Maybe you think you haven't heard of Jason Lytle.
He's certainly not a man with any name recognition, but you may just remember his former band Grandaddy. One of the most critically lauded alternative groups of the early Noughties, they released a clutch of gorgeous records shivering with premillennial angst, soundtracking Charlie Brooker's Screenwipe along the way, before fading away.
Despite a long absence, it's familiar territory from the get-go: Lytle ambles on in his customary way, and absently picks up his guitar, before mumbling something and launching into "Now It's On" – one of his old band's bigger hits (for a certain value of "hit").
On acoustic alone, Lytle's material becomes sweetly contemplative, quite different to the jauntier originals. These songs haven't been written to be played naked like this; despite their lo-fi reputation, Grandaddy were always understatedly symphonic, and it's evident that some of these songs are losing their clout as they lose their instrumentation. The same goes for Lytle's solo material, which, while softer, still has more to it than a single acoustic guitar and intermittent drum machine can offer.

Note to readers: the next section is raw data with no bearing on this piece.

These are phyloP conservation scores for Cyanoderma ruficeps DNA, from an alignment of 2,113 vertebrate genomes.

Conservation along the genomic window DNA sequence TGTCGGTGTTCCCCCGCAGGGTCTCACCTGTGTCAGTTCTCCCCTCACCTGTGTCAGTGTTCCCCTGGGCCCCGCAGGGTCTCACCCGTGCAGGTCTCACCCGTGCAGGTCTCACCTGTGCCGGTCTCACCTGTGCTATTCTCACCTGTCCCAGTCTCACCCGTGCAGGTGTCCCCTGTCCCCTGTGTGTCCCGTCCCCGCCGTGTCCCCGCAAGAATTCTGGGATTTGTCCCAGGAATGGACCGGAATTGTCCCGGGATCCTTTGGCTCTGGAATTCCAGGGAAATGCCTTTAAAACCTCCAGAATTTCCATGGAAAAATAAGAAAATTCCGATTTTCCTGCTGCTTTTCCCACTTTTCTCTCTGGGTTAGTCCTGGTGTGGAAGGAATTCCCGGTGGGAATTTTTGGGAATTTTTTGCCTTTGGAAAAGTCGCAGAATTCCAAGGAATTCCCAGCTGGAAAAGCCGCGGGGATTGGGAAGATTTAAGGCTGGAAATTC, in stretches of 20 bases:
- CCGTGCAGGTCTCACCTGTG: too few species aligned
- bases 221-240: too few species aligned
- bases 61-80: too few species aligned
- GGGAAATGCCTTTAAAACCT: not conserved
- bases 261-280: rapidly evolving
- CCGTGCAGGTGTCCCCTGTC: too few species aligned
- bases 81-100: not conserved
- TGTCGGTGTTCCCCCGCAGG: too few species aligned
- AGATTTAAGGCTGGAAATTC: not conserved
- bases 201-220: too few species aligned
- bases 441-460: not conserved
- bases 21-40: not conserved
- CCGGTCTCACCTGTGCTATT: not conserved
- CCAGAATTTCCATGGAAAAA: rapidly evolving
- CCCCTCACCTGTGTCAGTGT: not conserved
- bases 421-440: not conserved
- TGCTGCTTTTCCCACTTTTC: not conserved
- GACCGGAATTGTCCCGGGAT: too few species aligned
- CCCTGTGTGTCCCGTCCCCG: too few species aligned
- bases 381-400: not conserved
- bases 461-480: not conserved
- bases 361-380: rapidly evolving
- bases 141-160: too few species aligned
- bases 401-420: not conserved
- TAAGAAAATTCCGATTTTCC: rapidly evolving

Still, his voice is his main weapon, and it seems to have improved with age: it's stronger than before, retaining the reedy vulnerability but losing the tremulousness. In lieu of a big bank of keyboards and four hairy partners, he lets it fill the room to great effect. As his confidence grows, he starts filling in some of the missing Grandaddy bloops himself, just about suppressing his chuckles.
It's a splendidly unserious show all round, in fact. He's magnificently charming, self-deprecating and clearly made up to be playing to this many people. He takes certain requests and eventually the set list is abandoned to the whim of the crowd. It's spellbinding, even through the fluffed lines and forgotten cues.Reuse content